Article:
The lecture halls are full and the quarter is well underway. At this time of year, I am reminded of the excitement and possibilities each new class brings.
This is the first in a series of messages I intend to share with the campus community throughout the year. Chancellor Blumenthal - who also plans to share regular campus messages - and I are committed to broadening and strengthening our communications. Improved understanding of our priorities, opportunities, and challenges will enrich our collective success as a campus.
To this end, my website is being redesigned and will offer an avenue for me to talk with you about the budget, academic planning, administrative decisions, and general topics related to the work of my office (http://www.ucsc.edu/administration/evc/). I am actively seeking opportunities to listen more often and more effectively. You can email my office at email@example.com. I welcome your thoughts, comments and suggestions.
This is a year of great promise for our university. This fall UCSC welcomed approximately 4,800 new students to campus; about 3,900 of these are first-year students. In addition to being one of our most academically strong and talented frosh cohorts, this is the most ethnically diverse class of new students in UCSC's history. One-third of these students are the first from their families to attend a four-year university.
We welcome these students to a place where they will live and learn and leave prepared to be engaged global citizens. UCSC is home to world-class researchers, inspiring teachers, and committed staff members who care deeply about students and their research pursuits. This is something we can all be very proud of.
This is also a year of great challenges - today's students face enormous challenges as a generation: threats to the environment, cultural and religious conflict, and the need for new energy sources, to name a few. Our students (and our entire community) have been witnesses to a historic national election campaign, bringing sharper focus to tensions that arise from being a part of a growing and diverse global community. And, of course, we face economic conditions not seen since the late 1920s.
How will we nurture our promise as a world-class teaching and research university, and ensure that our students get the best of what we have to offer?
Those of you who know me well, know that I value plain speaking. We face some rough times and difficult choices. It may be several years before the economy meaningfully stabilizes and rebounds. To truly flourish in these times, we will need to hold fast to our values, be clear about our priorities, and take collective responsibility for our future through creative problem solving. I'm confident that, working in concert, we will weather these times.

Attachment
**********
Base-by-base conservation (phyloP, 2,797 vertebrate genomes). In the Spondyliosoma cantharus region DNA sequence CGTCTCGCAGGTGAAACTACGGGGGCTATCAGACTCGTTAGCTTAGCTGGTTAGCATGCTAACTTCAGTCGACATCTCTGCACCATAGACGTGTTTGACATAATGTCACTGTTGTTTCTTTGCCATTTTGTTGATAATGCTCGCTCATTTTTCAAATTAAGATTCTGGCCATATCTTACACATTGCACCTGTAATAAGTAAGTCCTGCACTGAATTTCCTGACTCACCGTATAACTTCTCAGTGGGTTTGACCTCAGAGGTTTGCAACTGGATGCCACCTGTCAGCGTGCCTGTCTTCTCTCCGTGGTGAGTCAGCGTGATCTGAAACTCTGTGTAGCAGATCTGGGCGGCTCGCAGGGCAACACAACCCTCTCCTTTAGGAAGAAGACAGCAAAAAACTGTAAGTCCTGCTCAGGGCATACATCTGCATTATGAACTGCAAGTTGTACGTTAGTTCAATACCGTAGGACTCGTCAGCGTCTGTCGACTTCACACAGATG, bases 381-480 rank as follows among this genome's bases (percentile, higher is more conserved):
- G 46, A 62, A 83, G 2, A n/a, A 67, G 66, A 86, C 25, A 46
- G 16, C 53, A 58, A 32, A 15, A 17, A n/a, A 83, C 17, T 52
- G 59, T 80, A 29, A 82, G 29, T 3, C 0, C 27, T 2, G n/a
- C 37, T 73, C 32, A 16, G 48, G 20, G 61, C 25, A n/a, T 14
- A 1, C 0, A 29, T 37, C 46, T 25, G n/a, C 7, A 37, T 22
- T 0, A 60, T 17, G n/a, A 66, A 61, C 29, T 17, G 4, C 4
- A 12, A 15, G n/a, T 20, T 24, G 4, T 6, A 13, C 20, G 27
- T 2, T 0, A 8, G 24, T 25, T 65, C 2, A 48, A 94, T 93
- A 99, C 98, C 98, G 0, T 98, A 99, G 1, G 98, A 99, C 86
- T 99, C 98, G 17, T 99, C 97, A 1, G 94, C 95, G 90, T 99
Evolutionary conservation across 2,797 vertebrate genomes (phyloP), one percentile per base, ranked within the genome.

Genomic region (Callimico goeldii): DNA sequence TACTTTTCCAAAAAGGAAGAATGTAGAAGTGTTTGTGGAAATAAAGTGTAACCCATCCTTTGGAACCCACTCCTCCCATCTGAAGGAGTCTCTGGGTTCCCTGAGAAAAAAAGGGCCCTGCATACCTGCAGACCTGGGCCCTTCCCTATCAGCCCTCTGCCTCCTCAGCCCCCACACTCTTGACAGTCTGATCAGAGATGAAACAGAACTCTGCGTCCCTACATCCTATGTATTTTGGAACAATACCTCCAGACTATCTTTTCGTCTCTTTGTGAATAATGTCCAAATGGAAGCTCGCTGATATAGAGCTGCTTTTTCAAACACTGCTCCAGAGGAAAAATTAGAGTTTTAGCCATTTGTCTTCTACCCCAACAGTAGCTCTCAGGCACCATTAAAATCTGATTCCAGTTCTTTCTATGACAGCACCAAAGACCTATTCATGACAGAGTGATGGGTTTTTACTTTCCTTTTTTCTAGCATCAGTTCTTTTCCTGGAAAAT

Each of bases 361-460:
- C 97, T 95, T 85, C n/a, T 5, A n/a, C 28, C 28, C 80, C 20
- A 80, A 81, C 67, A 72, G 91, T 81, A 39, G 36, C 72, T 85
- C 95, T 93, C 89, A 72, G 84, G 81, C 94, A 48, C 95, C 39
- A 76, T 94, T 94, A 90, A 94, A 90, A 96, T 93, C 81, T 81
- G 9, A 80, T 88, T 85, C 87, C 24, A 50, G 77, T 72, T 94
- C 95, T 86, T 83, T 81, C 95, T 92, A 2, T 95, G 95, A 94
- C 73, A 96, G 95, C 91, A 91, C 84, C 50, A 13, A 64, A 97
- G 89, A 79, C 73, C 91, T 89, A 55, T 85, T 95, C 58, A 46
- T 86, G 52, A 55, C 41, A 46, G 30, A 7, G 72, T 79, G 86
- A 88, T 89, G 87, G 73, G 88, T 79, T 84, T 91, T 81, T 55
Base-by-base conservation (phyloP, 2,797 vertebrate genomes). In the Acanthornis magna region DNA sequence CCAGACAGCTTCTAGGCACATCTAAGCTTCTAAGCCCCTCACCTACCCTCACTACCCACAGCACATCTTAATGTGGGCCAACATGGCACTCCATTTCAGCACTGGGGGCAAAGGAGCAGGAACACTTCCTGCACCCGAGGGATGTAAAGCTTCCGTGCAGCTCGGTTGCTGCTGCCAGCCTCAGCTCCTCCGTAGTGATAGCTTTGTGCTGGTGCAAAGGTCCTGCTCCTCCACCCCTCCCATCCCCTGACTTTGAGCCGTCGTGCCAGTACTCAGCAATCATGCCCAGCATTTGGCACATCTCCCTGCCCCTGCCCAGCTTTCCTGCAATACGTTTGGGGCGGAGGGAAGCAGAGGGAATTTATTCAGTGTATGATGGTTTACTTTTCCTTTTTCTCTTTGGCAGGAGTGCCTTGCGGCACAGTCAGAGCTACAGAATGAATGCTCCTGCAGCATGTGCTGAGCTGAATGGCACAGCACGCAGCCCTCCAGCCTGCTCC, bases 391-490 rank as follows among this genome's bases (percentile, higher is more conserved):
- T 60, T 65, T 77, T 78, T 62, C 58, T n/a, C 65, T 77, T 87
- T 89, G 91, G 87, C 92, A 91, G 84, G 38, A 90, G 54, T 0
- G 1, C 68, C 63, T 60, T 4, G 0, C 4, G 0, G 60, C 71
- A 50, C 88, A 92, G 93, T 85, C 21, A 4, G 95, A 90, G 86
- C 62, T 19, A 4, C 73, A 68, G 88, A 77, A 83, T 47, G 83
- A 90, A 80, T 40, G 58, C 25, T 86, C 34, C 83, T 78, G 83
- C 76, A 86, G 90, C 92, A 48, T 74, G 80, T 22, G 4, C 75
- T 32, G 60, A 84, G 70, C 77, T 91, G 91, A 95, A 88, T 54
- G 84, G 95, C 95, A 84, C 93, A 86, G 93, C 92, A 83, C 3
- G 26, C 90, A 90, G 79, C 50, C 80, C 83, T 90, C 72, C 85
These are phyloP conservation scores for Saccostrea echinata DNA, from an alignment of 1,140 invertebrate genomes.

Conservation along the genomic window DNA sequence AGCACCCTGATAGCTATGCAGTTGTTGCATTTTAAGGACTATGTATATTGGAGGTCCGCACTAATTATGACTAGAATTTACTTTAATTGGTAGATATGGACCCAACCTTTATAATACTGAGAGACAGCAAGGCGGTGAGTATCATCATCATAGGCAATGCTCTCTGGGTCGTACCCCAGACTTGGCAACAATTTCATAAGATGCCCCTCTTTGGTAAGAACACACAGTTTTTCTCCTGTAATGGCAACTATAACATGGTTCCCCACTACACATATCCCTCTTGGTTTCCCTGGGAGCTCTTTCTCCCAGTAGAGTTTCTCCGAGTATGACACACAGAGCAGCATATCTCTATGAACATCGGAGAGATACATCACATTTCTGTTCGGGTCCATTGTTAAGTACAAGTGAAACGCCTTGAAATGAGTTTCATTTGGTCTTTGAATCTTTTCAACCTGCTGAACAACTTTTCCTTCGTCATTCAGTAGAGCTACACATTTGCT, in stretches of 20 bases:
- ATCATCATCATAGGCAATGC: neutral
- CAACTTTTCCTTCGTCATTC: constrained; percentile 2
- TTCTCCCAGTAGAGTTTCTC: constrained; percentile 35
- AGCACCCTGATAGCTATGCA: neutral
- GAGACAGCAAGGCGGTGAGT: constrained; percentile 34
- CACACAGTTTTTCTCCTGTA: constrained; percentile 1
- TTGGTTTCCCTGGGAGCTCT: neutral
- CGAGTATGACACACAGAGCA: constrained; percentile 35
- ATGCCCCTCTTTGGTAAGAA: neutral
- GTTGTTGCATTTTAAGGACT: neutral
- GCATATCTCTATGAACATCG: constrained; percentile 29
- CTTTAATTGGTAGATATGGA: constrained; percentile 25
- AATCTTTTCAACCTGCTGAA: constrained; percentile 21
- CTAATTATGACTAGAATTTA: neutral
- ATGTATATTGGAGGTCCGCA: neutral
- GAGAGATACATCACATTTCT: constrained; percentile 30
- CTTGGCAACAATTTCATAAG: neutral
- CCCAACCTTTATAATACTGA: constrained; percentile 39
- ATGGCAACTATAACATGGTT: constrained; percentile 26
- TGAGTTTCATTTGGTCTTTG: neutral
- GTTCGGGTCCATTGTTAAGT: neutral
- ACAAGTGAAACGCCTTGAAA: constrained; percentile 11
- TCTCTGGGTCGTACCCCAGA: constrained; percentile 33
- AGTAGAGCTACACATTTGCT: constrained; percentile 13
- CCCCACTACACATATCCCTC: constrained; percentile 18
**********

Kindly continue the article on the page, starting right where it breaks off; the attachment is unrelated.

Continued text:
There is much work ahead. Over the next few months, the work of my office will be focused in a few key areas:
First, I am certain many of you have questions on the budget news and how that will impact your lives and your work. While many key questions at this point have no clear answers, I promise to share what we know when we know it. My office will provide an update next week summarizing what we know about 2008-09 UC budget, expected mid-year actions, and what that means for the campus.
As a campus, we have spent a significant amount of effort over the last several years in academic planning, resulting in a Strategic Academic Plan: http://planning.ucsc.edu/acadplan/docs/AcadPlan.Feb08.pdf. This plan reflects the work and scholarly aspirations of the faculty and our academic departments. It identifies areas of disciplinary strength and opportunities for interdisciplinary collaboration.
Keeping us on a path to achieve those aspirations is my top priority. As we reduce expenses in some areas, we will also need to continue investment in others. The academic plan can help guide those near-term investments and allow us to focus on programs for which there is growing societal need and potential for academic excellence.
We have also been planning the launch of a comprehensive fund-raising campaign. Diversifying and growing our non-state funding base is essential to our long-term success. Increasing philanthropy to support student scholarships, endowed chairs, and programmatic aspirations is critical. You will be hearing more about the campaign in coming months.
It is in challenging times that our work, our educational mission, becomes even more essential. I am grateful for the dedication of our faculty and staff and the work that each of you does on a daily basis to keep us moving ahead. I thank you for your support, your good counsel, and your ongoing commitment to UCSC.